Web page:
Fabled Motivations

Is it Wednesday already? The week has flown by. First, some exciting news, I passed a few milestones this week: 2000 individual views and 200 followers so thank you to everyone who has found enough merit in my ramblings to subject yourself to it in the future. 😀 Now, onto the main business of today, WIPpet Wednesday. A huge thank you to our gracious host Kathi. As always, you can find other WIPpets here.

This weeks WIPpet is from scene 5, chapter 2 of Queen of Hearts. It is an explanation of sorts of Kara’s motive in this scene and it was also a chance to use fable to tell backstory.

Kara sighed, ‘I will tell you a story, if you wish to hear it?’ She took their silence for an affirmative, ‘As all tales, it begins on the day the gods made the spring.  After the winter came the spring and it was life and promise and hope and the laughter of children. But a cloud was threatening. It promised storms and destruction and plague and it did not belong to spring nor to summer nor to autumn nor even to winter. No, it belonged to night. Yet the people paid it no heed. What was a dark cloud on the horizon? Nothing to them. Certainly nothing to worry about. After all, perhaps they might reap some reward from it as the farmer reaped the rewards of well-timed rain. In a castle a princess ran wild, unaware of the darkness creeping closer. She protested tight dresses and spending time with her sisters did not share her love for the wild things. Every chance she found, the princess would escape from her castle and explore every inch of her wide land. And so it was that when the unnatural storm arrived at the castle, she was not there to protect her sisters from the ravages of dark things. When she returned, the castle was flooded with grief. Her sister was gone. Like lightening she had vanished with barely a trace. At that moment, the princess pledged she would chase the storm, searching for its eye in the hope she could destroy it. The storm raged for three long years and the people began to realize the evil of the storm. They cursed its winds that blew families apart and they pleaded for the lightening to reappear, hoping it may bring their loved ones back. Ever since, the princess had searched every flash of lightening in the vain hope her sister might appear again.’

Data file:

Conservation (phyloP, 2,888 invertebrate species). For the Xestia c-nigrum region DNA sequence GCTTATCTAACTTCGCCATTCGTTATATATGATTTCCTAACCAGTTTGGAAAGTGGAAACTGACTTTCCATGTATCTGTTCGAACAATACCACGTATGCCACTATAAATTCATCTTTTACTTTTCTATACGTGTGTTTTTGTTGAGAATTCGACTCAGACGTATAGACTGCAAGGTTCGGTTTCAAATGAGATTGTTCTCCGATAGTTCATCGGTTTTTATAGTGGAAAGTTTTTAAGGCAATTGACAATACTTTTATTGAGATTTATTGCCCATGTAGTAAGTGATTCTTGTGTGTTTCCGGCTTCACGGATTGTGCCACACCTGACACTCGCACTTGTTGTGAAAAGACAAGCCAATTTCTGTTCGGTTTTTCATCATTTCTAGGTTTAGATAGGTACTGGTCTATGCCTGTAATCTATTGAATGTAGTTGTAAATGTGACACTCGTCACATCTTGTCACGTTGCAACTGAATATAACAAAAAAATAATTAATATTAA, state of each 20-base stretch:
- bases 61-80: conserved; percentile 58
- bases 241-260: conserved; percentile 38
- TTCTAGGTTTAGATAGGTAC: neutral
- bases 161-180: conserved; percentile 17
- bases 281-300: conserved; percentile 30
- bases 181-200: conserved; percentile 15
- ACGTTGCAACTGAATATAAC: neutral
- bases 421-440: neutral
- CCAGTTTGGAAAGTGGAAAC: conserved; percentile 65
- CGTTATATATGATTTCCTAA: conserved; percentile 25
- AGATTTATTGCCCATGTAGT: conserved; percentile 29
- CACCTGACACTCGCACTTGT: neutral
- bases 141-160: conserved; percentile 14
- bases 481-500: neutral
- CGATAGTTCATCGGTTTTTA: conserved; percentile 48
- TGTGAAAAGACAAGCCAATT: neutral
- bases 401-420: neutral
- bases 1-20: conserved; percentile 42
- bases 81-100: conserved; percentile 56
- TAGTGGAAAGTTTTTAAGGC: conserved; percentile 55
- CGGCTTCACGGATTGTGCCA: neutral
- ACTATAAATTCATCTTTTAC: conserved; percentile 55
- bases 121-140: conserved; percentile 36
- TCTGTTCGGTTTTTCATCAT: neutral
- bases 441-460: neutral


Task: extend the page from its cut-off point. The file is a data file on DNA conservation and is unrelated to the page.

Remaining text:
On another note, has anyone else been having trouble with the reader on WordPress? Mine refuses to load on my laptop but works fine on my mobile devices.

17 thoughts on “Fabled Motivations

  1. kathils says:

    An awesome and powerful fable that isn’t quite…is it? I love the imagery. It’s luscious.

    And, no problem with Reader of late. Can’t help you there.

    • Ink and Papyrus says:

      Fables are sometimes the easiest way to speak a difficult truth. I’m glad you liked the imagery. When I first wrote it, it felt a bit fantastical but as I read it over ready to post I enjoyed it. I’m glad you did too. 🙂

  2. Eden says:

    Hmm,… Good in concept, but it felt a touch clunky in a few spots. I’m not getting a sense of the audience, the location, etc. And the fable being part of one large paragraph doesn’t give it a chance to stand out. And a tale of a young woman’s guilt at not being there as the invading forces of other kingdoms took her sister from her needs a backdrop as strong as itself, ihmo


    She protested tight dresses and spending time with her sisters did not share her love for the wild things

    I think you need a who in here. Also, you drift from “sisters” plural to “sister” singular in the piece.

    Lastly, I think you mean lightning, not lightening… at least in the last sentence.

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